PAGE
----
Governance, Decentralization and Reform in China, India and Russia

Governance, Decentralization and Reform in China, India and Russia

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The papers in Governance, Decentralization and Reform in China, India and Russia, which were presented at a ZEF conference in May 1999, deal with three critical aspects of governance in China, India, and Russia: political reforms at the local level; fiscal reforms in intergovernmental relations; and legal reforms. The volume collects contributions from 24 outstanding economists, political scientists and legal specialists including Vito Tanzi, Daniel Treisman, Pranab Bardham, Jean Dreze, Katharina Pistor and Kathryn Hendley.
Distorted economic and political incentive structures, capture of the state by powerful elites and inoperative legal systems are factors that have greatly complicated the political economy of reform in these three large countries with heterogeneous populations. Addressing these political and institutional issues is essential to designing good policies. One particular goal of this volume is to bring together new analytical insights and empirical evidence on governance, a new and growing field of research.
The volume is divided into three parts: fiscal federalism; decentralization and provision of local public goods; and legal reforms. Part I discusses the role of incentives in fiscal federalism. The papers analyze the effects of different revenue-sharing mechanisms between different levels of government, in particular the effects on regional growth and inequality and the incentives that local politicians may have to provide public goods depending on fiscal arrangements with the central government. In adapting their governance structures, all three countries have been striving for increased decentralization. But the theoretical literature suggests that, in a decentralized setting, second-best solutions must prevail: it is not possible to ensure incentive compatibility simultaneously with optimal allocation of resources and a balanced budget in providing public goods. Part II discusses taxation and public expenditure management both as a political and as a budgetary process. Two questions which the papers address are: Does participation of stakeholders and accountability of public authorities improve economic and social outcomes? Does better governance in the provision of basic goods such as health care and education improve equity? While decentralization is often seen as a way to improve the quality of public services, rule-based governance is viewed as a safeguard against the arbitrariness of public officials and weaknesses in law enforcement. The five papers in Part III focus on the rule of law; the role of the judicial system in establishing a rule-based economy; and the effectiveness of legal institutions during the transition from socialism to a market economy. They present overviews of current legal reform issues in the three countries and discuss various conceptual approaches to addressing legal reform issues.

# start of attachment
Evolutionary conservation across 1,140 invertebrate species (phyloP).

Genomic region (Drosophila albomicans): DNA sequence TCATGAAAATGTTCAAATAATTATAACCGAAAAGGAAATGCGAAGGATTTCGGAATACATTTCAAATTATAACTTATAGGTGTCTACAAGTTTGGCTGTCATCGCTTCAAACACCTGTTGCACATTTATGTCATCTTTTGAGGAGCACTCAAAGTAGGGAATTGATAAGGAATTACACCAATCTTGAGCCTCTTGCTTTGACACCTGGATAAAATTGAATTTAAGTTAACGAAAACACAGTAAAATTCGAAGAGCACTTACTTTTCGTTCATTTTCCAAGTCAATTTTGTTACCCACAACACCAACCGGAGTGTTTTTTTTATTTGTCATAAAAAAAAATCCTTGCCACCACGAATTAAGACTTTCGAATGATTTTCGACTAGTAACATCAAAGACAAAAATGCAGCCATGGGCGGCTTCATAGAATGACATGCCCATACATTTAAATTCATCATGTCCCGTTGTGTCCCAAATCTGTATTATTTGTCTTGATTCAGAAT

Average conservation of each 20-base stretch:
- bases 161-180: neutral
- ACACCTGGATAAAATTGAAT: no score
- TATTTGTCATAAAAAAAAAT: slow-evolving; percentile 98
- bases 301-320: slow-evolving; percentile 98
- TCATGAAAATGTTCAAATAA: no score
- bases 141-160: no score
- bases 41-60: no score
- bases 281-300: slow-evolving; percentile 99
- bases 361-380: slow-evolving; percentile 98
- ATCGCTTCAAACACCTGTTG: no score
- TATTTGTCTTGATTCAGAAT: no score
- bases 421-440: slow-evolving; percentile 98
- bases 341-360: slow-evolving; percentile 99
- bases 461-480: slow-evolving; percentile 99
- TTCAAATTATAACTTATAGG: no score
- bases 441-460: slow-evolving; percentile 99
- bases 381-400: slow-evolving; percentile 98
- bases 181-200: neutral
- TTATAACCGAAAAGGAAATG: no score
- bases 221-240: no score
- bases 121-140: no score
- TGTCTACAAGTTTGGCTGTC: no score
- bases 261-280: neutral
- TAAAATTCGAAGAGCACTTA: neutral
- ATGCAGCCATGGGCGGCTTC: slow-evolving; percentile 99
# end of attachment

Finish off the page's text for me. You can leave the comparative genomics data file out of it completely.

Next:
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Product details

  • Hardback | 459 pages
  • 157.48 x 236.22 x 33.02mm | 816.46g
  • Dordrecht, Netherlands
  • English
  • 2000 ed.
  • VII, 459 p.
  • 0792379098
  • 9780792379096

Table of contents

Preface; J. von Braun. 1. Introduction: Governance, Decentralization, and Reform: An Introduction; J.-J. Dethier. Part I: Fiscal Federalism. 2. Some Politically Incorrect Remarks on Decentralization and Public Finance; V. Tanzi. 3. The Russian Federal System of Finance: Trends, Politics, and Presssing Issues; D. Treisman. Comments; W. Schrettl. 4. Efficiency and Redistribution in China? Revenue-Sharing System; Li Shi. Comments; K. Fukasaku. 5. Market-Hampering Federalism: Local Incentives for Reform in Russia; E. Zhuravskaya. Comments; S. Voigt. Part II: Decentralization and Public Goods. 6. Local Governance and Delivery of Public Goods; P. Bardham. 7. Fiscal Features of Local Government in India; I. Rajaraman. Comments; E. Ahmad. 8. Decentralization and Public Sector Delivery of Health and Education Services in India; A. Mahal, et al. Comments; J. Dreze. 9. Reform of the Agricultural Tax System in China; W.T. Jun. Part III: Legal Reforms. 10. Courts as Agents of Legal Governance; K. Pistor. 11. Legal Reform in Developing Countries: Comparative Law and Law-and-Economics; K. Mechlem. 12. Some Issues in Law Reform in India; B. Debroy. Comments; W.-P. Zingel. 13. Legal Reforms in China; L. Junhai. Comments; R.W. Jagtenberg. 14. Effectiveness of Legal Institutions in the Transition Economy in Post-Soviet Russia; K. Hendley. Comments; W. Simons. Contributors and other Conference Participants. Subject Index.
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About Jean-Jacques Dethier

Jean-Jacques Dethier has a law degree from the University of Liege, Belgium, and a Ph.D. in Economics from the University of California, Berkeley. He was a senior fellow at ZEF in 1998-99, on leave from the World Bank where he works on public finance and governance issues. Since 1990, he has worked on transition economies. He recently published with L. Bokros, `Public Finance Reform during the Transition: The Experience of Hungary'. He has also extensive work experience in several countries in Africa, the Middle East and Latin America.
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